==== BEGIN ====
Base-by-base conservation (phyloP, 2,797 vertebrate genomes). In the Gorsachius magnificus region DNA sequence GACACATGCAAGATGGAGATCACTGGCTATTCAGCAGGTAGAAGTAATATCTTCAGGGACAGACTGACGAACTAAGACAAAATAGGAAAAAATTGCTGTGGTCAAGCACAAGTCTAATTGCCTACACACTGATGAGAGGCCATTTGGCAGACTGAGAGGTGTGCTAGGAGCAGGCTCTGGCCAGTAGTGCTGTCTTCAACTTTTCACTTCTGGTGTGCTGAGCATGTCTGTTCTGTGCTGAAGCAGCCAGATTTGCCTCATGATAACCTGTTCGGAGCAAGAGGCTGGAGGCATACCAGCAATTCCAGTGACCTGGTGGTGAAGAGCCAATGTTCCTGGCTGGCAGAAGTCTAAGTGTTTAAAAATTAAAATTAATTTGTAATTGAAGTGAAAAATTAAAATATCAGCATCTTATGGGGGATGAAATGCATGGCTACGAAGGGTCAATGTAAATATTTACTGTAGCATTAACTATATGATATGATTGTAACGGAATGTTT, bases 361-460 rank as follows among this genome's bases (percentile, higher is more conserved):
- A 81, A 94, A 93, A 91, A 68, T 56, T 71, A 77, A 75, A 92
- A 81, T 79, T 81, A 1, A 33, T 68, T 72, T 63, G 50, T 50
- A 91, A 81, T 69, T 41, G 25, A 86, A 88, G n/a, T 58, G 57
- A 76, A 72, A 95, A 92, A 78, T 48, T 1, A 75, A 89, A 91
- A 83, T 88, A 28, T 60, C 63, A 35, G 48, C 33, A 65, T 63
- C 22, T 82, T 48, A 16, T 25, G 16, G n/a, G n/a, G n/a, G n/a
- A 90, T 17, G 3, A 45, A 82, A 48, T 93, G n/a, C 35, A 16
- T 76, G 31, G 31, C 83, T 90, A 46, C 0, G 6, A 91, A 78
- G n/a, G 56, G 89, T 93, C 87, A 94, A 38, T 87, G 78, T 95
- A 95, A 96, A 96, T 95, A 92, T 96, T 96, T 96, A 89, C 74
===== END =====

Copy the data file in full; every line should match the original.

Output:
Base-by-base conservation (phyloP, 2,797 vertebrate genomes). In the Gorsachius magnificus region DNA sequence GACACATGCAAGATGGAGATCACTGGCTATTCAGCAGGTAGAAGTAATATCTTCAGGGACAGACTGACGAACTAAGACAAAATAGGAAAAAATTGCTGTGGTCAAGCACAAGTCTAATTGCCTACACACTGATGAGAGGCCATTTGGCAGACTGAGAGGTGTGCTAGGAGCAGGCTCTGGCCAGTAGTGCTGTCTTCAACTTTTCACTTCTGGTGTGCTGAGCATGTCTGTTCTGTGCTGAAGCAGCCAGATTTGCCTCATGATAACCTGTTCGGAGCAAGAGGCTGGAGGCATACCAGCAATTCCAGTGACCTGGTGGTGAAGAGCCAATGTTCCTGGCTGGCAGAAGTCTAAGTGTTTAAAAATTAAAATTAATTTGTAATTGAAGTGAAAAATTAAAATATCAGCATCTTATGGGGGATGAAATGCATGGCTACGAAGGGTCAATGTAAATATTTACTGTAGCATTAACTATATGATATGATTGTAACGGAATGTTT, bases 361-460 rank as follows among this genome's bases (percentile, higher is more conserved):
- A 81, A 94, A 93, A 91, A 68, T 56, T 71, A 77, A 75, A 92
- A 81, T 79, T 81, A 1, A 33, T 68, T 72, T 63, G 50, T 50
- A 91, A 81, T 69, T 41, G 25, A 86, A 88, G n/a, T 58, G 57
- A 76, A 72, A 95, A 92, A 78, T 48, T 1, A 75, A 89, A 91
- A 83, T 88, A 28, T 60, C 63, A 35, G 48, C 33, A 65, T 63
- C 22, T 82, T 48, A 16, T 25, G 16, G n/a, G n/a, G n/a, G n/a
- A 90, T 17, G 3, A 45, A 82, A 48, T 93, G n/a, C 35, A 16
- T 76, G 31, G 31, C 83, T 90, A 46, C 0, G 6, A 91, A 78
- G n/a, G 56, G 89, T 93, C 87, A 94, A 38, T 87, G 78, T 95
- A 95, A 96, A 96, T 95, A 92, T 96, T 96, T 96, A 89, C 74